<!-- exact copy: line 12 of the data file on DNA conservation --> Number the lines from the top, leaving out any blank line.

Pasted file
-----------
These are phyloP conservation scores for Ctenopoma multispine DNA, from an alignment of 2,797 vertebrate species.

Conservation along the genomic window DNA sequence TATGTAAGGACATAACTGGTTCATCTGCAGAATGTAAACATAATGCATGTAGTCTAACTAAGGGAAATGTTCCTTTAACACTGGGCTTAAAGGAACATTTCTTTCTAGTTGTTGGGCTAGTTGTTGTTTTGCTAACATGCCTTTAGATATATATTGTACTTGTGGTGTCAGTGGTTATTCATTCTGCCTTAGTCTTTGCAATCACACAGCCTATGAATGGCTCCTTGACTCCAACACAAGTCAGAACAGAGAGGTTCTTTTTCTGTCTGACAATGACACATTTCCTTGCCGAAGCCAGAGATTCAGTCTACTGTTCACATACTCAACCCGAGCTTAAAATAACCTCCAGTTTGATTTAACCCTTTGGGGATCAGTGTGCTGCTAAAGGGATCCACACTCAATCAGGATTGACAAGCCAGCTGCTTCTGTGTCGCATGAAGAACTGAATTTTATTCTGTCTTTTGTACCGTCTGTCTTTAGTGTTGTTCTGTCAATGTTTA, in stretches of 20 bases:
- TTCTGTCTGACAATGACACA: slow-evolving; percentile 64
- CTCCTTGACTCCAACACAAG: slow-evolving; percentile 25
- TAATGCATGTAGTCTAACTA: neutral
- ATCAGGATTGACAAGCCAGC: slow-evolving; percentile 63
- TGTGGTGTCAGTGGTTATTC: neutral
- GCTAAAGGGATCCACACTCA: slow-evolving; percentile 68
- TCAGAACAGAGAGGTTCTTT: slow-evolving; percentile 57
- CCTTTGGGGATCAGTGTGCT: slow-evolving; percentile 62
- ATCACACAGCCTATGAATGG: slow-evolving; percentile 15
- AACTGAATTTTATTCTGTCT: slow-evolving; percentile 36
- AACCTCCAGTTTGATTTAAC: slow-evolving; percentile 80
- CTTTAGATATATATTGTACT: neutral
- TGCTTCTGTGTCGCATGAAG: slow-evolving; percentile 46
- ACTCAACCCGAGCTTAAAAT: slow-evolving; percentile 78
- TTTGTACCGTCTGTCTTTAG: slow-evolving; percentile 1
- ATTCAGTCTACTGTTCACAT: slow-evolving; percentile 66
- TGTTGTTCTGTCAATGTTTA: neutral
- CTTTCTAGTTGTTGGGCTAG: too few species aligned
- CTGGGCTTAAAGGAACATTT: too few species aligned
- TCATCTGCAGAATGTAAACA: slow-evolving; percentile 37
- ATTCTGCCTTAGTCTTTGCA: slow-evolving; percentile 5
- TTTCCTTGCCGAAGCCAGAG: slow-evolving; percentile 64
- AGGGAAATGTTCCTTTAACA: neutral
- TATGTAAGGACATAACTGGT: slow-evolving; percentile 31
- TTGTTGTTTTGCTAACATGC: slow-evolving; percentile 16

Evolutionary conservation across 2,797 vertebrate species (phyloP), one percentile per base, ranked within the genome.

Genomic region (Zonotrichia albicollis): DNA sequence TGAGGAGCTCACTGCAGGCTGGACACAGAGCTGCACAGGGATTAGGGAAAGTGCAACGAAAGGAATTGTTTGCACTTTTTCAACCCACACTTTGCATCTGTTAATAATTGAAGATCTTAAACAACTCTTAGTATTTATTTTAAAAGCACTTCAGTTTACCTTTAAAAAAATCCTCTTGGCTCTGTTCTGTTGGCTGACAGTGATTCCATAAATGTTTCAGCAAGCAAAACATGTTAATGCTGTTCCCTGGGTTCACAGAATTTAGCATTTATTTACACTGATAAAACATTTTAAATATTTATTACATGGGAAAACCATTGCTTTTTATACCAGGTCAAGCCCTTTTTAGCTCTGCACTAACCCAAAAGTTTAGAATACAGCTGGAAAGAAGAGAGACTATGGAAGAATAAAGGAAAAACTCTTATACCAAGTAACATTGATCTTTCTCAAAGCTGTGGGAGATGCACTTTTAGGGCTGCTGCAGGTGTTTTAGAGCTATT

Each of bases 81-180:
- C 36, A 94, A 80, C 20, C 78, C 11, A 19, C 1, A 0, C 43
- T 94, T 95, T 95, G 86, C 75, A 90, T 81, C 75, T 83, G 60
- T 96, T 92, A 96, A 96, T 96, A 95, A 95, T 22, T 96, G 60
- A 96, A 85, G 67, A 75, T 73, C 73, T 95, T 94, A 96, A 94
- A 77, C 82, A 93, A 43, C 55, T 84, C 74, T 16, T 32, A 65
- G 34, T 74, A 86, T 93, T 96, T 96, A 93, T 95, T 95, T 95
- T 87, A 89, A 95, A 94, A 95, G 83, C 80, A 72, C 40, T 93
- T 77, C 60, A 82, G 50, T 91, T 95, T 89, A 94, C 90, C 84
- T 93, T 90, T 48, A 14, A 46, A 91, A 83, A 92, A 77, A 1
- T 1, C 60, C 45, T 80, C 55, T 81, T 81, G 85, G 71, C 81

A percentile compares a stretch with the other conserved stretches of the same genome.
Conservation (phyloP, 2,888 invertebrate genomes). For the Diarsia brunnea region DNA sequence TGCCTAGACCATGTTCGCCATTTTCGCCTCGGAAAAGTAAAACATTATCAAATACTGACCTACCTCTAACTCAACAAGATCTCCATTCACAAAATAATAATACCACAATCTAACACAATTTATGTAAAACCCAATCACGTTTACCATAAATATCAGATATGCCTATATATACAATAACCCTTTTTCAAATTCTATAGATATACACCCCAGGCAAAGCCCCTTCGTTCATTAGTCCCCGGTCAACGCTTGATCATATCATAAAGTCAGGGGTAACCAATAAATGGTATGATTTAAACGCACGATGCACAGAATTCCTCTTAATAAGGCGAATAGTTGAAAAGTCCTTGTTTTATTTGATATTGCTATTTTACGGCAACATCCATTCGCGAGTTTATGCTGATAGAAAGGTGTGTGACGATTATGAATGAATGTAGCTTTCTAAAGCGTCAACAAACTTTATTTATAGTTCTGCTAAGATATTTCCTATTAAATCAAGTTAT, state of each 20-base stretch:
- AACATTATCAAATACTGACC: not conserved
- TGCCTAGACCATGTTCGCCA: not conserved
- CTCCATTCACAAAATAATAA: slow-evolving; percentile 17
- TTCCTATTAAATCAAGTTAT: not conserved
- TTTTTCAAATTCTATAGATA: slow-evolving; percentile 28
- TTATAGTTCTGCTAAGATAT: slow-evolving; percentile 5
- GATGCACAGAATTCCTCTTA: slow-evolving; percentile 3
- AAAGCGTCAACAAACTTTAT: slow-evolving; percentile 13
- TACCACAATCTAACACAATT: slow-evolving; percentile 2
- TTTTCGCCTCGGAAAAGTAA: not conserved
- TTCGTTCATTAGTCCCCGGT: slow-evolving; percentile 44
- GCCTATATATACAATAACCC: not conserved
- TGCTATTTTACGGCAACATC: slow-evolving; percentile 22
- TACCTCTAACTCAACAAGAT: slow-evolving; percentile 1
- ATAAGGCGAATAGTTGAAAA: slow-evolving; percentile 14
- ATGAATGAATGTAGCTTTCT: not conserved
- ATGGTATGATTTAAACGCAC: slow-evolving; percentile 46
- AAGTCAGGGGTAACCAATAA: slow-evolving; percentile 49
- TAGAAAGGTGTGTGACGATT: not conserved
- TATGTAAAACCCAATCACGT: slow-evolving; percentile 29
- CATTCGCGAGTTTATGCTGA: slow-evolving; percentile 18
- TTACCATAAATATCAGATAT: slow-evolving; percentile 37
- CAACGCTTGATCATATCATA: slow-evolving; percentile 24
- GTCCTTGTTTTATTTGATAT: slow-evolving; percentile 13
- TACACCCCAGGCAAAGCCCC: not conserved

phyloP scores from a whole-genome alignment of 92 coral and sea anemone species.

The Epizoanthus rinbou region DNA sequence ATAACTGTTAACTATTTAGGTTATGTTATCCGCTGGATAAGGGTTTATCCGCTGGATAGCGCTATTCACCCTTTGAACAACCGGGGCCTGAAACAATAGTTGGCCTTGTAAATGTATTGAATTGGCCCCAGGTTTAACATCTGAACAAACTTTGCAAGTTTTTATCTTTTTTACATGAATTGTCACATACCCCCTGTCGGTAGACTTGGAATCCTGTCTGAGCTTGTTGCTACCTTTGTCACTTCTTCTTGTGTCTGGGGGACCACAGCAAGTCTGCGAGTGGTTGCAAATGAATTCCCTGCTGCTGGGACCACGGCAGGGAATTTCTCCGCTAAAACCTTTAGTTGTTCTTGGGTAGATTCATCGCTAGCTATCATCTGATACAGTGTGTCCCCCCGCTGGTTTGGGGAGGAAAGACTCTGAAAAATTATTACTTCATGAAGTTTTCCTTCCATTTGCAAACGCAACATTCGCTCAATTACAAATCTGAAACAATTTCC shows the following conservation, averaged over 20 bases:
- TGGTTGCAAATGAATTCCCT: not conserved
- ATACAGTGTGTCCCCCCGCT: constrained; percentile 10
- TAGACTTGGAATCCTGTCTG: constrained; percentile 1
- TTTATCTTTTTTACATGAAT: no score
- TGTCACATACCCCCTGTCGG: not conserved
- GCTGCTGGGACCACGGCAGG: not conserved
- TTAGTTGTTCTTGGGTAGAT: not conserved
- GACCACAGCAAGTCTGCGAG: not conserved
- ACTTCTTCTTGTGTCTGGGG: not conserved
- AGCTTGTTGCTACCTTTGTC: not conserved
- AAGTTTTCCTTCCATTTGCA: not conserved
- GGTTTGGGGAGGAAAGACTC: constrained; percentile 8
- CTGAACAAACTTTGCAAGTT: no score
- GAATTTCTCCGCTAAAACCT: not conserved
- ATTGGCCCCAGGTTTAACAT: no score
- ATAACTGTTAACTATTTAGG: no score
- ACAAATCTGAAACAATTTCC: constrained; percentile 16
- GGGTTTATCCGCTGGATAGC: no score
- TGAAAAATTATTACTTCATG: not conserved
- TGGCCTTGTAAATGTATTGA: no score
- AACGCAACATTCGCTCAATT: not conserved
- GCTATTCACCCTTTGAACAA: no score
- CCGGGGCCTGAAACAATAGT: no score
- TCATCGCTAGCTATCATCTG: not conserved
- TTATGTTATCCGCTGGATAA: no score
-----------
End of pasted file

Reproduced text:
- AACTGAATTTTATTCTGTCT: slow-evolving; percentile 36